It’s pretty easy actually. You just remember that black people are human being who happen to have melanin in our skin, and then you write about the human experience. The racial point of view comes second. If you write comedy with huge human themes, then you appeal to everybody. You’ll hit on something that even a Taliban member has felt. That’s the ultimate goal for me. Not to make African-Americans feel understood, but to make everyone feel understood. I want to be salient to humankind. To all humankind. Then you slap some cultural stuff on the back end, and they give you a bunch of awards for being black. That’s our formula.

What are the ground rules for racial humor in 2016? What’s acceptable? Is it about the skin color of the performer, or the content of the joke?

The thing is, we’re not dealing with the real problem. Race is the symptom. We’ll eventually get to a point where race becomes secondary, or not even an issue. It’ll become a strange phenomenon that everybody barely remembers. Like, “Remember when everybody got all worked up about skin color?” It’ll be like when we talk about the world before penicillin. “Seriously, people died from a staph infection?” It’ll seem weird to us. We’re heading that way. In another 75 years, everyone will look like me. And then it will only be about class. It will be rich people and poor people, and skin color won’t even be noticed anymore. But until we get to that point, you can’t make jokes about a race that isn’t your own. You can make jokes about people with a certain amount of melanin in their skin only if you have the same amount of melanin in their skin. And yes, I’m aware that this is the second time I’ve used the word “melanin” in this interview.

You originally wanted to be a dramatic actor. Your dream was to do Shakespeare plays, emoting in iambic pentameter, but somehow you ended up in comedy. What happened?

I fell in with a bunch of guys at the Second City theater in Detroit. It was 1997, I think, and it was just something to do while I waited for other opportunities. I think I was secretly harboring desires to do comedy. And I was getting a paycheck, which is a very rare thing if you’re doing theater, especially Shakespeare. I joined the Chicago cast a few years after that. And then in 2001, MADtv came calling, and I did that for awhile, and that led to Key & Peele, and well . . . let’s just say I’ve been on a 19 year detour.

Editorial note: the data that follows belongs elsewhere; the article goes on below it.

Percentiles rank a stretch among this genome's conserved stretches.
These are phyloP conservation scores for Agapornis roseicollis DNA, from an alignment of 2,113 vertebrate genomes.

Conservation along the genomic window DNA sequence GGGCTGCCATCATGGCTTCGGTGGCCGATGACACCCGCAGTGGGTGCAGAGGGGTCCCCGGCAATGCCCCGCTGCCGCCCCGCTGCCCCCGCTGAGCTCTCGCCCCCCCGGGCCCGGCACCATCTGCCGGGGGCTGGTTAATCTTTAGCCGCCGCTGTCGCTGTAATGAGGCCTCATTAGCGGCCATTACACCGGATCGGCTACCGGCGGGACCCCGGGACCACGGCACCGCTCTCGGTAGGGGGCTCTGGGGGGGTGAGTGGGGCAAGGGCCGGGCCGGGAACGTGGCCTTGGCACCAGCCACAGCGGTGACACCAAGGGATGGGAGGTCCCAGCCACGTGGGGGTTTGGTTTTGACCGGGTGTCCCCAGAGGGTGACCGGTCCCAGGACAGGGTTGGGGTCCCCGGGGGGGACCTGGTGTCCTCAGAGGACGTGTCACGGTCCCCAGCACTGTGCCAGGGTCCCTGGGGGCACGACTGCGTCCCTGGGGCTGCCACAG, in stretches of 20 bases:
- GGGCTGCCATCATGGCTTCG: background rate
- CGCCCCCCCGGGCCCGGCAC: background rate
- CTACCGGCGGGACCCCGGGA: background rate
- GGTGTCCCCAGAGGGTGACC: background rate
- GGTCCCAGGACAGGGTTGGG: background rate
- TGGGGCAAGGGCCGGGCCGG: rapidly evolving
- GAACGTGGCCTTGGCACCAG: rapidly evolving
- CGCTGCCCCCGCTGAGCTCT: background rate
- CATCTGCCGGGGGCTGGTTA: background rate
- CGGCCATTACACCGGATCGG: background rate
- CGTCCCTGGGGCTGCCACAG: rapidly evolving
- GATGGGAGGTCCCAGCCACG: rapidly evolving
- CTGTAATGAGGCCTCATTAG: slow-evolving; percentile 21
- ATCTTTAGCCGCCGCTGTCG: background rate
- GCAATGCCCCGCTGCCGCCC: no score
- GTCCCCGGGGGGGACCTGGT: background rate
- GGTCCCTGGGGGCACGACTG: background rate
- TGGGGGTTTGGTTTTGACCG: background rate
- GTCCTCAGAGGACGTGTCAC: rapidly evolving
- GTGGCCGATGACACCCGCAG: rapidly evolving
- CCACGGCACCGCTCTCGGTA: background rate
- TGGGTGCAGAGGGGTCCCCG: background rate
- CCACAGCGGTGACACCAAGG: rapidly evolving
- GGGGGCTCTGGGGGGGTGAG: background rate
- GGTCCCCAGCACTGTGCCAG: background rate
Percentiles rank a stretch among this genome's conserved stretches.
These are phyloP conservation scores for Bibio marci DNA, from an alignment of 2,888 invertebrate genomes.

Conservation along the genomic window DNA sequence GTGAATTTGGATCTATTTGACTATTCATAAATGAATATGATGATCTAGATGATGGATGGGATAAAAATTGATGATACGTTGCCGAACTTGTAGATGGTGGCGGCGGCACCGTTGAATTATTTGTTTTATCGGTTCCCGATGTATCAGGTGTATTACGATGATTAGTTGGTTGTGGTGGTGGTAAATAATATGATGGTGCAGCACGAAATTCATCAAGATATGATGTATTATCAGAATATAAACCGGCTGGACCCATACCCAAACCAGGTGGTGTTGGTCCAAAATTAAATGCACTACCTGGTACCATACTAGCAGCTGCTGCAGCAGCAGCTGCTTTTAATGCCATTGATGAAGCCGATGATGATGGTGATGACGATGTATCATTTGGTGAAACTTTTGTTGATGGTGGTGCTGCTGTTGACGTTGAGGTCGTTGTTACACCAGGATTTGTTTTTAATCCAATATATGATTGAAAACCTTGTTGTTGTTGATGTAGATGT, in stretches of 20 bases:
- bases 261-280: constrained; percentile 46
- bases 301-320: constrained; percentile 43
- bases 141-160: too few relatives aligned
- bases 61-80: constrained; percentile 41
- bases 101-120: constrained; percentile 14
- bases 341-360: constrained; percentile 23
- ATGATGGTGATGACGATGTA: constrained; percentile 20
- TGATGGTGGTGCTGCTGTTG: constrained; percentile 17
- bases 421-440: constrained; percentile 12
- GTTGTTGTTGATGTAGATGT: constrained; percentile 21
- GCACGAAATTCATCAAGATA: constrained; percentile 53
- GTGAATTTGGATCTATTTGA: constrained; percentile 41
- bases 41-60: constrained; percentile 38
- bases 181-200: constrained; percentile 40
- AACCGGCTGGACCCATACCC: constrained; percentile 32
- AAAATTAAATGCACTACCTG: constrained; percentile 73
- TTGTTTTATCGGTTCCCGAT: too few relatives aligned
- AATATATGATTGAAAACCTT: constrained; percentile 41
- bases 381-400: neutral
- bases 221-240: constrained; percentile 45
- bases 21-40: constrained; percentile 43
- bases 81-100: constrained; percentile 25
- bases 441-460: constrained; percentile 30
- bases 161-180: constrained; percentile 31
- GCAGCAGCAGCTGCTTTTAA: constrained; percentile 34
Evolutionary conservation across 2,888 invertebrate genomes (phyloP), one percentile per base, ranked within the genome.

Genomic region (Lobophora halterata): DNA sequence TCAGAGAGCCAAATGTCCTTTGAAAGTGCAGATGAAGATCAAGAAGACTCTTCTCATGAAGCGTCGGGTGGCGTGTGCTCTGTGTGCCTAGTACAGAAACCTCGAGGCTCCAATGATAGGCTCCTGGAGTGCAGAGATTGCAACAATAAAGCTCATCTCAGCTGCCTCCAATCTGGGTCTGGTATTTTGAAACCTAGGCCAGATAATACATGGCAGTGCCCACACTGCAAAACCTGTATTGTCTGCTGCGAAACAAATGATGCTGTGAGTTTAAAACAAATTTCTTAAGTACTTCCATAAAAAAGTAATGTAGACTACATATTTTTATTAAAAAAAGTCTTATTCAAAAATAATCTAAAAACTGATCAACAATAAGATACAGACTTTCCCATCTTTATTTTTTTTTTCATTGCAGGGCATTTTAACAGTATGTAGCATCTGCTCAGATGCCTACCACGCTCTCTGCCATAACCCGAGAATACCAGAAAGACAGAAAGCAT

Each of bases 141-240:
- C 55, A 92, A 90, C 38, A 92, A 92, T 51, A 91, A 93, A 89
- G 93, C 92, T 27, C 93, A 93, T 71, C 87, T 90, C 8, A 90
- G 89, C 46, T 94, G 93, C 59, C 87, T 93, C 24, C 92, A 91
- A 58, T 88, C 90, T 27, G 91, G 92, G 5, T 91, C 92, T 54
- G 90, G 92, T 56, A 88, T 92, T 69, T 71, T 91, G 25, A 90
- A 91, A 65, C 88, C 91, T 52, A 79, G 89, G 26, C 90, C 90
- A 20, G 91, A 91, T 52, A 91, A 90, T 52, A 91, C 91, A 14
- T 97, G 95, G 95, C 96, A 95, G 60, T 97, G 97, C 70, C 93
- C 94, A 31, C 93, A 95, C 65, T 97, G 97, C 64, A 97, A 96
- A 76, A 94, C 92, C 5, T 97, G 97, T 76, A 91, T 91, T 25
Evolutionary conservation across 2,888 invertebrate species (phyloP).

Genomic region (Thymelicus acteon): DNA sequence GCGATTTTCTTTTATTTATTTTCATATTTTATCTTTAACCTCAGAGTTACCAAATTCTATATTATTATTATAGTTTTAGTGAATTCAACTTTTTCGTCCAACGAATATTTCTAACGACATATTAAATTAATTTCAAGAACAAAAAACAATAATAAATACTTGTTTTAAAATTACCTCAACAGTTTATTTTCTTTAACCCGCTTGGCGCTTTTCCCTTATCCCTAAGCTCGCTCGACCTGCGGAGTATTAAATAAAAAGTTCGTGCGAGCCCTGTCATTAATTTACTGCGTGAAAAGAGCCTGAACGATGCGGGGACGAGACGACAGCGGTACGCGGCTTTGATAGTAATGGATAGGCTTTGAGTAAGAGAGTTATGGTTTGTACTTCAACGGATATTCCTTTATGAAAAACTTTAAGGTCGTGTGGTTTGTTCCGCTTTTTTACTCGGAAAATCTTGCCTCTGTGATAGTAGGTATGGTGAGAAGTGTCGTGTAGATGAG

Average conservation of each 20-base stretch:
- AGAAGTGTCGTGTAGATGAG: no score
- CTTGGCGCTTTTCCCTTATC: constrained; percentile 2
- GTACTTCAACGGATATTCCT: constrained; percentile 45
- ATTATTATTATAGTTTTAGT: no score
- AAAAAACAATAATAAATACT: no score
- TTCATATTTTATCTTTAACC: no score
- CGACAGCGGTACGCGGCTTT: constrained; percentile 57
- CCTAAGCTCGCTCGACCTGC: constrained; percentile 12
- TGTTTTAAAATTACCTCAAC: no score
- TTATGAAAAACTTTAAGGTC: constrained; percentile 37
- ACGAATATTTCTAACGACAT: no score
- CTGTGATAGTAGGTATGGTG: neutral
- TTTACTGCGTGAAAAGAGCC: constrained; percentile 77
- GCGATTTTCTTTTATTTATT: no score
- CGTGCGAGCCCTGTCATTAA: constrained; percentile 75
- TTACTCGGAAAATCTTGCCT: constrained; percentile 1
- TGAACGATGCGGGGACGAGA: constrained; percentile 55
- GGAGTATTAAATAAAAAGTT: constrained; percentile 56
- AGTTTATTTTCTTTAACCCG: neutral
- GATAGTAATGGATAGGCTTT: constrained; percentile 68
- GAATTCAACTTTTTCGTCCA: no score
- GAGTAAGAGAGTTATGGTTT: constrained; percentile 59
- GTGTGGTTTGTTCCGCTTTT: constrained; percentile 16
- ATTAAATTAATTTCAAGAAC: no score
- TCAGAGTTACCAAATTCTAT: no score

If you went back to theater, what’s the big Shakespeare role you’ve always wanted to play?

I have a standing invitation to play Hamlet at the Chicago Shakespeare Theater. That’s something that scares the bejesus out of me. Because, you know, when I’m ready, I can do it. But then, well . . . then you have to do it. [Laughs.] It’s one thing to imagine yourself playing Hamlet. It’s quite another to get onstage in front of an audience and actually do it.

Especially when there’s going to be a few people in the audience who think, “Is Hamlet going to have an anger translator?”

[Laughs.] Now there’s an idea! Can you imagine? Hamlet’s anger translator would be like, “Why don’t you just kill this motherfucker!” I like that. I might just find a way to make that happen.

Luther, the Anger Translator for President Obama, was one of the most popular characters on Key & Peele. And weirdly relatable, especially if you’ve ever felt rage that you’ve bottled up or disguised. Do you, personally, have a lot of repressed rage?

Absolutely. Which I know is a scary answer. It’s like, “Oh wow, Keegan-Michael Key is a sociopath?” We’re not taught, certainly in this segment of Western society, how to healthily express anger. I’ve suppressed a lot of how I’ve felt for years and years and years. So playing Luther has been very cathartic to me. Sometimes that is my truth. Sometimes it’s real. Because I’m in a sanctum sanctorum, I’m in a safe space. The only difference is, it’s not a private space. But it’s like a force field. I can express myself truly. And also, for commerce. [Laughs.] It’s really kind of perverse. It’s devastatingly public commerce. I’m ripping myself open so I can have a cathartic response. And then I get paid. It’s win-win.

When you played Luther with President Obama at last year’s White House Correspondents’ Dinner, did you feel like Obama enjoyed the character because “That’s a funny joke” or “Yep, you nailed it, that’s pretty much exactly what I’m feeling?”

Without a doubt, the latter. He’s said as much to us. The very first time Jordan and I met him, that was one of the first things out of his mouth. [With a perfect Obama impression.] “I need Luther, I definitely need him.” Before the Correspondents’ Dinner, he was reading some of the jokes, and one of them—I think it was about how everything he does in the White House is blocked on the Hill—he just stopped and went, “Well this isn’t even a joke. This is real.” And then he said, “This shit is ridiculous.” [Laughs.] I can’t tell you how awesome it was to hear him swear.

How funny is Obama really? How would you rate him, in terms of timing and delivery?

He gets a 10 as a straight man. His timing is just . . . you can’t teach that. It’s scary how good his timing is.

Can you really not teach a sense of humor? Is it all nature and no nurture?